I’m reminded of the historian Leo Steinberg’s reaction to Jasper Johns’s early work, specifically “Drawer,” in which a drawer is embedded in a canvas. Steinberg’s essay is an elegant, instructive tantrum, the kind of thing one imagines actually entices people to look at pictures. It is modest, frank and very funny on the variety of feelings an interesting image can elicit. Steinberg passes from confusion to contempt to terror (“I am alone with this thing, and it is up to me to evaluate it”) to a puzzled sort of pleasure. “It is a kind of self-analysis that a new image can throw you into and for which I am grateful,” he writes. “I am left in a state of anxious uncertainty by the painting, about painting, about myself. And I suspect that this is all right.” It is, in fact, wonderful. What would Armstrong and de Botton make of “Drawer”? “Open yourself to new experiences,” maybe. Worse: “Search within.”

Pity; the idea of knowledge as a process not a pellet is something that used to matter to de Botton. It’s something he has forgotten (and can be forgiven for forgetting; unreliable memory being, after all, the first “frailty” mentioned in “Art as Therapy”). If de Botton were to consult his Proust again, he’d encounter the painter Elstir, whom he treated tenderly in his breakout book, “How Proust Can Change Your Life.” Elstir’s message is this: “We cannot be taught wisdom, we have to discover it for ourselves by a journey which no one can undertake for us, an effort which no one can spare us.” No one, not even Alain de Botton.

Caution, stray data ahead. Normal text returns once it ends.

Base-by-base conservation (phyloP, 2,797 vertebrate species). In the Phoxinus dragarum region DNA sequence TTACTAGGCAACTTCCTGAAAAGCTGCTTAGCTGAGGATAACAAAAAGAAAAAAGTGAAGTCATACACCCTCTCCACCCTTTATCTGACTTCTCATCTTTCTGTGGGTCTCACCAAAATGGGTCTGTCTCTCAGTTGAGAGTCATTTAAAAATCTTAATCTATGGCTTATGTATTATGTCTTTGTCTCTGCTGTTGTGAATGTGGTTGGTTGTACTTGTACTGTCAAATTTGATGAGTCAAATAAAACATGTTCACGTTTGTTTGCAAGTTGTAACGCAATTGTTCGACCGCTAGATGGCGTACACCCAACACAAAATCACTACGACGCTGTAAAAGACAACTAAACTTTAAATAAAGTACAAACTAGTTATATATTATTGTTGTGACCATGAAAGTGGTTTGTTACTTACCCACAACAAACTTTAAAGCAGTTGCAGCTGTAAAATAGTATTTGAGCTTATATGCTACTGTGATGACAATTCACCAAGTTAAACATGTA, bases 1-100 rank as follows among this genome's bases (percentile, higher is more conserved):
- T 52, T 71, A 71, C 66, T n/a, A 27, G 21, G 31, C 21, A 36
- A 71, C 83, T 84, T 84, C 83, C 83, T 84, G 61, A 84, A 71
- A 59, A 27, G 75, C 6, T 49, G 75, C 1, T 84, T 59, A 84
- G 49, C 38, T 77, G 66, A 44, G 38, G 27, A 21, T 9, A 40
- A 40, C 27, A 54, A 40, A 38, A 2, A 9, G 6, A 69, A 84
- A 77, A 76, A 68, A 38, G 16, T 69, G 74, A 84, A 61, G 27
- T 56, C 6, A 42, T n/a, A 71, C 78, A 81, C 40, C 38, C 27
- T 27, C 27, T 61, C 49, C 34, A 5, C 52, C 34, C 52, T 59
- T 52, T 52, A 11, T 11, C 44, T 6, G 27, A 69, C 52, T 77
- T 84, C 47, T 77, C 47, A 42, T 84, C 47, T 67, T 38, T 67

Parul Sehgal is an editor at the Book Review.

Well, we aim only to point to well written articles and reviews, not to say whether they are true or not. But is the prose quoted really grant proposal style? We don’t find it that heavy footed, do we? And surely there is room for explaining art to the many that come to the Guggenheim, for example, and say in response to Christopher Wool’s current exhibit, “My child could do better.” (Not that they may not be right in that case!)

De Botton is a teaching philsopher and he tries to teach people who know too little and want to appreciate more about modern art, it seems, and it is surely not wisdom that he is trying to inculcate but the very open minded exploration that Parul Sehgal himself wants to encourage.

Of course we haven’t read the Alain De Botton book or even looked into it, so we may be quite wrong. But at the very least this is a finely wrought example of how to blow a book out of the water without sounding unfair.

Let’s hope it is justified. Let’s hope that Mr Sehgal is not a writer on the make wielding knives to make himself look good. For in this case, we doubt that all publicity is good publicity. A lot of potential readers are going to be put off.